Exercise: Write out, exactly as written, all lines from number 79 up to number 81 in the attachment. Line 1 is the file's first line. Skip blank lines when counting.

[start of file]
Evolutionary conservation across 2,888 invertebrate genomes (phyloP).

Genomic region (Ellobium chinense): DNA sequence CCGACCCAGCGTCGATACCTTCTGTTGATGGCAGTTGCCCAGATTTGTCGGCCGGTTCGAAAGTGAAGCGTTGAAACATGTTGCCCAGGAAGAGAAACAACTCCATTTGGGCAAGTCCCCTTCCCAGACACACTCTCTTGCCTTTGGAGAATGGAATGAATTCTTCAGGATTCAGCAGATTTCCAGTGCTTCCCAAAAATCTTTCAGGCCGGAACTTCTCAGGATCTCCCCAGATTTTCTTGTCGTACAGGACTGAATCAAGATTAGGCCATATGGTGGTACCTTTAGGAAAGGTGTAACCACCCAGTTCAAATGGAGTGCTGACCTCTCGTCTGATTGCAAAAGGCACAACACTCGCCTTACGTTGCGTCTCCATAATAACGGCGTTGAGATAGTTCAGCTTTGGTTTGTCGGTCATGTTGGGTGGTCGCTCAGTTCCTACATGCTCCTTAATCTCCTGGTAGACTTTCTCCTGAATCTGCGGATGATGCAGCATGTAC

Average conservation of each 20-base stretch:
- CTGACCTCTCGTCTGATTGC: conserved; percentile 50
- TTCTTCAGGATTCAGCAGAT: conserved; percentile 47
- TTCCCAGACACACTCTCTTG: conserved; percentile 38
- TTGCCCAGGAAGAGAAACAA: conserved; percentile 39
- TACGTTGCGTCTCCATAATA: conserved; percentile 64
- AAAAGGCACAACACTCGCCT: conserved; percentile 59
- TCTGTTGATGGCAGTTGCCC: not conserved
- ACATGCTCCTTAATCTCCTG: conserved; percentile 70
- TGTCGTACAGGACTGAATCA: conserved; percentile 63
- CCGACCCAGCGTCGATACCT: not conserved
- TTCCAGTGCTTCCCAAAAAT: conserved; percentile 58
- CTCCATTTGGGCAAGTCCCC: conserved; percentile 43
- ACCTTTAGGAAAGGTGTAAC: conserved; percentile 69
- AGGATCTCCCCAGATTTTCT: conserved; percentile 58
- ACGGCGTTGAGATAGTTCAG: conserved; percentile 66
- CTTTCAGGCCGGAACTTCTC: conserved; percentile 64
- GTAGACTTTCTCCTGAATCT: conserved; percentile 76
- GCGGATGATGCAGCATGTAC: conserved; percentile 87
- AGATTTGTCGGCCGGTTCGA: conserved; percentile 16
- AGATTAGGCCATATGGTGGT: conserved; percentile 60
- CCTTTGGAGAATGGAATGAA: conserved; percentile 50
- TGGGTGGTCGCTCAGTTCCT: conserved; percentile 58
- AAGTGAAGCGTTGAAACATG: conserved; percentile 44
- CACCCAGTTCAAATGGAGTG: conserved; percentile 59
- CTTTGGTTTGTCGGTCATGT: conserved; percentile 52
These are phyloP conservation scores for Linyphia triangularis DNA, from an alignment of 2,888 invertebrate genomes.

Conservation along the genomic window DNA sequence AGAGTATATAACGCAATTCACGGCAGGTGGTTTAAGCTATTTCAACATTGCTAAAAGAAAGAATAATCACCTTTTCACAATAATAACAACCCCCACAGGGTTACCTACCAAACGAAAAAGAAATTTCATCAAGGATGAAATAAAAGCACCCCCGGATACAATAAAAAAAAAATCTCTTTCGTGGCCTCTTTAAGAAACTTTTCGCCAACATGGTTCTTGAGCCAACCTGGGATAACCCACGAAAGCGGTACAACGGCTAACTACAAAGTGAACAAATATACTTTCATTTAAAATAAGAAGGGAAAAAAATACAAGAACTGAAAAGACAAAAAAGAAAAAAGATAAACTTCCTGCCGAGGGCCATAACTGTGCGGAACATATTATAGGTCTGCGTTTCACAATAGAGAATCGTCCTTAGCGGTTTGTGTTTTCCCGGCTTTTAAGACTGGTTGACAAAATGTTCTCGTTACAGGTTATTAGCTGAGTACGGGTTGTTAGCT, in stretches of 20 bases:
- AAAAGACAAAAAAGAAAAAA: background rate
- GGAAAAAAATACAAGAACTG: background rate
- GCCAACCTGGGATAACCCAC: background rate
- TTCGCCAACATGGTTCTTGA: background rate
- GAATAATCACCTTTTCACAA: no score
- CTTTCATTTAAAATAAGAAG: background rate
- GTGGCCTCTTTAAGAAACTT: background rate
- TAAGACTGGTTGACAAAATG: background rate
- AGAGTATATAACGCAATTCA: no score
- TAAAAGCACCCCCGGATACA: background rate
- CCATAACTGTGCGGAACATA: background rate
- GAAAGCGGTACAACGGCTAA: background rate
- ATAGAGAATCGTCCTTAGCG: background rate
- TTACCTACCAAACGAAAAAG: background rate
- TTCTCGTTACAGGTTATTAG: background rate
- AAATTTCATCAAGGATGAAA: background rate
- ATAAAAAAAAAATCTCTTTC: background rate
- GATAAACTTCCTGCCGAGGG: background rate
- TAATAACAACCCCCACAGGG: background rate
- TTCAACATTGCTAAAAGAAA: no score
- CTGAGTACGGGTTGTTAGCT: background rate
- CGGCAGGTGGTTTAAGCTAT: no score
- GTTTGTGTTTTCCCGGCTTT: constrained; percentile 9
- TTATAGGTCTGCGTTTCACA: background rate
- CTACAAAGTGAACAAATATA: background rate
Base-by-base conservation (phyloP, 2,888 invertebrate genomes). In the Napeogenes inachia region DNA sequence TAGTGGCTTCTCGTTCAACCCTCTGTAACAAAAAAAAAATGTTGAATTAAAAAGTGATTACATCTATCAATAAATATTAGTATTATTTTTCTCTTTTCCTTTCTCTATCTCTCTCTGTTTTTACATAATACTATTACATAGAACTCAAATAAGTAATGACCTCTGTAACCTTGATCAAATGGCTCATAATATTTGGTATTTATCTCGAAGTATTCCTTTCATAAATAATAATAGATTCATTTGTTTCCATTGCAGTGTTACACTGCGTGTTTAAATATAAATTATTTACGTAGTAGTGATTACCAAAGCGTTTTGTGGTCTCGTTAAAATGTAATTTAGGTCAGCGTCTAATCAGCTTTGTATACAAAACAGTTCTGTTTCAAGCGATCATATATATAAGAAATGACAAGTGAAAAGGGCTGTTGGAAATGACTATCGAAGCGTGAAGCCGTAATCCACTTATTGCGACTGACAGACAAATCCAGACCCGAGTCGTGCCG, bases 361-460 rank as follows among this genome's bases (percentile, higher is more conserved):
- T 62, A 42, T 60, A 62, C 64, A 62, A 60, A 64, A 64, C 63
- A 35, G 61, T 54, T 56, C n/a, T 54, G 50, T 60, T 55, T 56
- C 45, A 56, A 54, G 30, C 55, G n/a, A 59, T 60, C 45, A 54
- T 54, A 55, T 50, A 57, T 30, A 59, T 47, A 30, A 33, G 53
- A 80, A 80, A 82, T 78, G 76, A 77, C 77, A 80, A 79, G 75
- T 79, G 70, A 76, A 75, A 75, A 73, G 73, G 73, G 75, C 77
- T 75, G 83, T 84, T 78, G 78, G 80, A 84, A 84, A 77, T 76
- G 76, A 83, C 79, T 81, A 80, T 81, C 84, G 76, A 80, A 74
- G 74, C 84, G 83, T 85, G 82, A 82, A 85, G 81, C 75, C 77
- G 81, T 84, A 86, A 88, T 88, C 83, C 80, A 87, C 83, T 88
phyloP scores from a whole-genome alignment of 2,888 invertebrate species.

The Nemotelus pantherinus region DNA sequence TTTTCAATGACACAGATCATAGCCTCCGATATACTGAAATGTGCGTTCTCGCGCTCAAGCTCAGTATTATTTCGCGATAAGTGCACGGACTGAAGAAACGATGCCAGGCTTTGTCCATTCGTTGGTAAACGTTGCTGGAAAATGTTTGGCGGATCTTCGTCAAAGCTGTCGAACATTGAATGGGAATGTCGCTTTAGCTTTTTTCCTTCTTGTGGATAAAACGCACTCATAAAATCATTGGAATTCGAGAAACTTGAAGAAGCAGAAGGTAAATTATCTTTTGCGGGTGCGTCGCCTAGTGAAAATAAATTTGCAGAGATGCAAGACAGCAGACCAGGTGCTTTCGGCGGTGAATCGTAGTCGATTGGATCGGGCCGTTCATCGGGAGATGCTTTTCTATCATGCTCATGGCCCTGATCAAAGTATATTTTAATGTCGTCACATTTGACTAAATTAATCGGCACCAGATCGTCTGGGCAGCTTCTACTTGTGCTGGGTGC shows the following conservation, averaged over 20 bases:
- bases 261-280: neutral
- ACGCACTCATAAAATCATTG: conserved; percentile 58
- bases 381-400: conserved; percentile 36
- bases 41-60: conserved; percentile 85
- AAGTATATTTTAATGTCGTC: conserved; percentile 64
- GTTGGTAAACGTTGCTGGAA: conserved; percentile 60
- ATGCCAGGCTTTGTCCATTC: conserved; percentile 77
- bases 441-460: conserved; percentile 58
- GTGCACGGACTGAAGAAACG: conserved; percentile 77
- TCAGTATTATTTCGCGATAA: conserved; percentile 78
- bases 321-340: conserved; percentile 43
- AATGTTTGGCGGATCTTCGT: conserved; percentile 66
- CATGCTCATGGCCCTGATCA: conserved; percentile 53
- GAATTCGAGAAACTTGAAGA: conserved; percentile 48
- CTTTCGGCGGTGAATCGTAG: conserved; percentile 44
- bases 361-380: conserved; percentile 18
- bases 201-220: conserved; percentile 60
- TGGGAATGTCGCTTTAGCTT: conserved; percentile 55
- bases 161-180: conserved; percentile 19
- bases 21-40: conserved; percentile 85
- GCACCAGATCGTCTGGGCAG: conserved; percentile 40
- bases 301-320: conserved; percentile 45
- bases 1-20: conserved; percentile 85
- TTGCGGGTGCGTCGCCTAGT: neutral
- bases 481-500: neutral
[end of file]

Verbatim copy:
- bases 321-340: conserved; percentile 43
- AATGTTTGGCGGATCTTCGT: conserved; percentile 66
- CATGCTCATGGCCCTGATCA: conserved; percentile 53